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Graciosa and Percinet

isn't there a quicker way of knowing than that?'

`Very well,' said Percinet, `you shall see for yourself.'

So up they went together to the top of a very high tower, which, like the rest of the castle, was built entirely of rock-crystal.

There the Prince held Graciosa's hand in his, and made her put the tip of her little finger into her mouth, and look towards the town, and immediately she saw the wicked Queen go to the King, and heard her say to him, `That miserable Princess is dead, and no great loss either. I have ordered that she shall be buried at once.'

And then the Princess saw how she dressed up a log of wood and had it buried, and how the old King cried, and all the people murmured that the Queen had killed Graciosa with her cruelties, and that she ought to have her head cut off. When the Princess saw that the King was so sorry for her pretended death that he could neither eat nor drink, she cried:

`Ah, Percinet! take me back quickly if you love me.'

And so, though he did not want to at all, he was obliged to promise that he would let her go.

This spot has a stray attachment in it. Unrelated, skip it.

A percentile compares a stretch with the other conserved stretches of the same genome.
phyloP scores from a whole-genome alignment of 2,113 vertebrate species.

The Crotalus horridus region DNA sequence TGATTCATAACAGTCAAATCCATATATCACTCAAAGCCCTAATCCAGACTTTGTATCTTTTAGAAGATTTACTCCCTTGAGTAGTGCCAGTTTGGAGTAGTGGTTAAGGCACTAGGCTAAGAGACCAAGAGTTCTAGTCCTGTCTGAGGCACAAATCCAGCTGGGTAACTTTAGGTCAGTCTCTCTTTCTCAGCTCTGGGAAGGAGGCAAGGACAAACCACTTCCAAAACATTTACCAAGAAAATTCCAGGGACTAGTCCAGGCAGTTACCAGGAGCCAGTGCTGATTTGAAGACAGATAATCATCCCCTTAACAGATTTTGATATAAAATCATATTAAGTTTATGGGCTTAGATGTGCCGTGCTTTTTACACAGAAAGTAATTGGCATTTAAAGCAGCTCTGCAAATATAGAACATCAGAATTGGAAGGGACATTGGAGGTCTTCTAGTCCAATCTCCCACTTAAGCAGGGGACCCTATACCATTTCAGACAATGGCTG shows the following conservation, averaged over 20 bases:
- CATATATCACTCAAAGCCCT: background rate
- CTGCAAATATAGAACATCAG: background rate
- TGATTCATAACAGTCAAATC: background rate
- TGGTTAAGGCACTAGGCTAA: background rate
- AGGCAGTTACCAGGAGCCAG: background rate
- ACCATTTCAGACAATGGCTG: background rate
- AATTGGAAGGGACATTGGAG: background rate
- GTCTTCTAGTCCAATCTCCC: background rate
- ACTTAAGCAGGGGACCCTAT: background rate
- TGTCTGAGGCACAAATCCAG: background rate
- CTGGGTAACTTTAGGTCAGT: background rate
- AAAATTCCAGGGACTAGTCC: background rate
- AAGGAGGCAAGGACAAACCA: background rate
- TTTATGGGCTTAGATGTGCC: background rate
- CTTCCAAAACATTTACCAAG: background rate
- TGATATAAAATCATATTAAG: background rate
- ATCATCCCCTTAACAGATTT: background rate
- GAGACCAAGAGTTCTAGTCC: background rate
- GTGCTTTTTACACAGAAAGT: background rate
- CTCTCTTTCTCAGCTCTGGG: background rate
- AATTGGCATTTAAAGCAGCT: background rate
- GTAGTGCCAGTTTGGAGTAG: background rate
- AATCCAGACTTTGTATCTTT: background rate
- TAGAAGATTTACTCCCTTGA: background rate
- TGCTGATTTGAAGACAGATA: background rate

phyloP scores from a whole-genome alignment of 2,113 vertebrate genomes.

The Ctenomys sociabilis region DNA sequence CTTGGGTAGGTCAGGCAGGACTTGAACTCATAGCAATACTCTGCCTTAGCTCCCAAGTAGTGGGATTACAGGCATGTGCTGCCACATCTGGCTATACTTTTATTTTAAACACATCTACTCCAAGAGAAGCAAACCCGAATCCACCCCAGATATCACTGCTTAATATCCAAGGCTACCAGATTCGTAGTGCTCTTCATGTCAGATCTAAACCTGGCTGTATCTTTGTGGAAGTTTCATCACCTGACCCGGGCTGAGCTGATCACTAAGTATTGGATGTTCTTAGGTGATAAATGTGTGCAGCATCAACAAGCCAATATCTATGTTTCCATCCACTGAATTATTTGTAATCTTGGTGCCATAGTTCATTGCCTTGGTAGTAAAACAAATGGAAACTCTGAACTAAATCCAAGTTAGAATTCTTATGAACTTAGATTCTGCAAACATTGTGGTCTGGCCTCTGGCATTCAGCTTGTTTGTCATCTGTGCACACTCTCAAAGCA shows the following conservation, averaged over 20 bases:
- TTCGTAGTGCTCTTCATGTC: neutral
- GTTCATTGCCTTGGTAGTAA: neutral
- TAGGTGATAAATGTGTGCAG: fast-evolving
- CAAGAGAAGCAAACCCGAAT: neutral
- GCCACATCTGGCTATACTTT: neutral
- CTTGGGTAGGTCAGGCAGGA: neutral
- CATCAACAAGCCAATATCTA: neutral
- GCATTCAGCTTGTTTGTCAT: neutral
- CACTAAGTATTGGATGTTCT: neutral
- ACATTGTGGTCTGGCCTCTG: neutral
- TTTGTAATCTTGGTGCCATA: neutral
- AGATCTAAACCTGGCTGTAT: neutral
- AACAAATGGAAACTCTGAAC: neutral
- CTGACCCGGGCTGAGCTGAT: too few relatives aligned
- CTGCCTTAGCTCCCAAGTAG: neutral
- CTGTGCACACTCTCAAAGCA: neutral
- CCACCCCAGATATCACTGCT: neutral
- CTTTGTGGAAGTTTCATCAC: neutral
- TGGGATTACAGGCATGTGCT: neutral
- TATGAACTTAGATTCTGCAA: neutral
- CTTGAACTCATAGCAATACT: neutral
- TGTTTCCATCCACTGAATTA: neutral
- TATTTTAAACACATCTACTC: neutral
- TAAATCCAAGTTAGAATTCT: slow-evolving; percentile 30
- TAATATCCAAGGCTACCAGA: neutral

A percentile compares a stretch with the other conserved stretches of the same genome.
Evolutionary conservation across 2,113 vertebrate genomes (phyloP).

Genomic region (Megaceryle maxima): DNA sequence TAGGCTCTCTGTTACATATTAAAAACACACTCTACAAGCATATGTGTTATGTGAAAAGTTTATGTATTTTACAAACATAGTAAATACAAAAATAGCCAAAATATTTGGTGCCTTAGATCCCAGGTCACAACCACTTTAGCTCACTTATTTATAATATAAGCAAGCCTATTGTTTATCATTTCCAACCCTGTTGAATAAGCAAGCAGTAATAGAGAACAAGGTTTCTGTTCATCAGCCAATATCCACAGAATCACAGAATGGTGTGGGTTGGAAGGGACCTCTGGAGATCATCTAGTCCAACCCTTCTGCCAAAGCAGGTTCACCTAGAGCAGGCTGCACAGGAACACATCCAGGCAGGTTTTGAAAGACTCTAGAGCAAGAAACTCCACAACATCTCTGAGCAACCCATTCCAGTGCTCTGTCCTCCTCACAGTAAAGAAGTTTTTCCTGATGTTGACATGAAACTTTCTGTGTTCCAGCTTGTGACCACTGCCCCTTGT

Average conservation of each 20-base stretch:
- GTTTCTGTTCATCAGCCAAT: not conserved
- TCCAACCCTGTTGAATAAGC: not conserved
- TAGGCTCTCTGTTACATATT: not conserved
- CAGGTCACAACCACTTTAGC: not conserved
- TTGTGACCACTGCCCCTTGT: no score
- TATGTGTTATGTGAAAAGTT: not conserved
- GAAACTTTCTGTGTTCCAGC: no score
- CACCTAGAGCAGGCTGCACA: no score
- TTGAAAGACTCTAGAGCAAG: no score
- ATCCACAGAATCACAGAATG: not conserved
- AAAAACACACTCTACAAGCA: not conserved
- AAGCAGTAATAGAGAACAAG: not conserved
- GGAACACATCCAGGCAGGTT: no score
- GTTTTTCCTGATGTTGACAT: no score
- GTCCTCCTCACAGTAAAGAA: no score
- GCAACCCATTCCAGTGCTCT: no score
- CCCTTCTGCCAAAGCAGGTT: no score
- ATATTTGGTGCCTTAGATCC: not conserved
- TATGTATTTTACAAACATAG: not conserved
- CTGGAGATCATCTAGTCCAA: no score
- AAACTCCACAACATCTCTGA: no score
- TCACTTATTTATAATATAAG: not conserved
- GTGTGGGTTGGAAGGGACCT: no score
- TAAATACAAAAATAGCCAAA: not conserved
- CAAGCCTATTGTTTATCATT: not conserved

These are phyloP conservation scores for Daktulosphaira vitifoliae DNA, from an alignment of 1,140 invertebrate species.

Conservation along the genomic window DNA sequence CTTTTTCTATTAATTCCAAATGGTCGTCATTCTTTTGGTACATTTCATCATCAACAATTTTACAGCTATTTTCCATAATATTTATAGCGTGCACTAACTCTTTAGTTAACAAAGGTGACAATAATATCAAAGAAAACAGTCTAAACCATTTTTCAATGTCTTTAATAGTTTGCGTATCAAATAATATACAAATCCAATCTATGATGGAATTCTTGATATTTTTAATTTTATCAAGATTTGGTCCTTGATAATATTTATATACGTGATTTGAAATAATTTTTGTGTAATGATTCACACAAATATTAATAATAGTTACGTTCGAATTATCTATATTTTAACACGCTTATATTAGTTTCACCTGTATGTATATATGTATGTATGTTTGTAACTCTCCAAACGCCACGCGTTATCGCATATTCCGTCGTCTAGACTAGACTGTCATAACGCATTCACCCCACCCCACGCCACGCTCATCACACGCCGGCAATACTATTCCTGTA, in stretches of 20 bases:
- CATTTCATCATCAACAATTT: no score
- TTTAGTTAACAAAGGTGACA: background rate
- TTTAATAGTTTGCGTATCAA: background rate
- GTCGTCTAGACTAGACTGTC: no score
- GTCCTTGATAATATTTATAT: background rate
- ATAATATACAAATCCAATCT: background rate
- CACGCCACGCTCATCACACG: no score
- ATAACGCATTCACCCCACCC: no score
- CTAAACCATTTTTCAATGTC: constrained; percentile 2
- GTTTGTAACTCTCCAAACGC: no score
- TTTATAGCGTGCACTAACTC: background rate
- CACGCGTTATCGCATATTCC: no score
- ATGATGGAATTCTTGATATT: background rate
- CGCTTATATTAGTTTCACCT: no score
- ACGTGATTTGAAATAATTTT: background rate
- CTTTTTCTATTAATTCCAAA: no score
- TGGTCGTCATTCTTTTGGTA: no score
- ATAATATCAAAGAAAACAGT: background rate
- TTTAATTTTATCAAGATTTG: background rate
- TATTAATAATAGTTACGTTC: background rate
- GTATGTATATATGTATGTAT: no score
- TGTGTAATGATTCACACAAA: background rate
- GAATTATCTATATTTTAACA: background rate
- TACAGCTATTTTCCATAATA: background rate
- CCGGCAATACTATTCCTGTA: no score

`You may not regret me, Princess,' he said sadly, `for I fear that you do not love me well enough; but I foresee that you will more than once regret that you left this fairy palace where we have been so happy.'

But, in spite of all he could say, she bade farewell to the Queen, his mother, and prepared to set out; so Percinet, very unwillingly, brought the little sledge with the stags and she mounted beside him. But they had hardly gone twenty yards when a tremendous noise behind her made Graciosa look back, and she saw the palace of crystal fly into a million splinters, like the spray of a fountain, and vanish.

`Oh, Percinet!' she cried, `what has happened? The palace is gone.'

`Yes,' he answered, `my palace is a thing of the past; you will see it again, but not until after you have been buried.'

`Now you are angry with me,' said Graciosa in her most coaxing voice, `though after all I am more to be pitied than you are.

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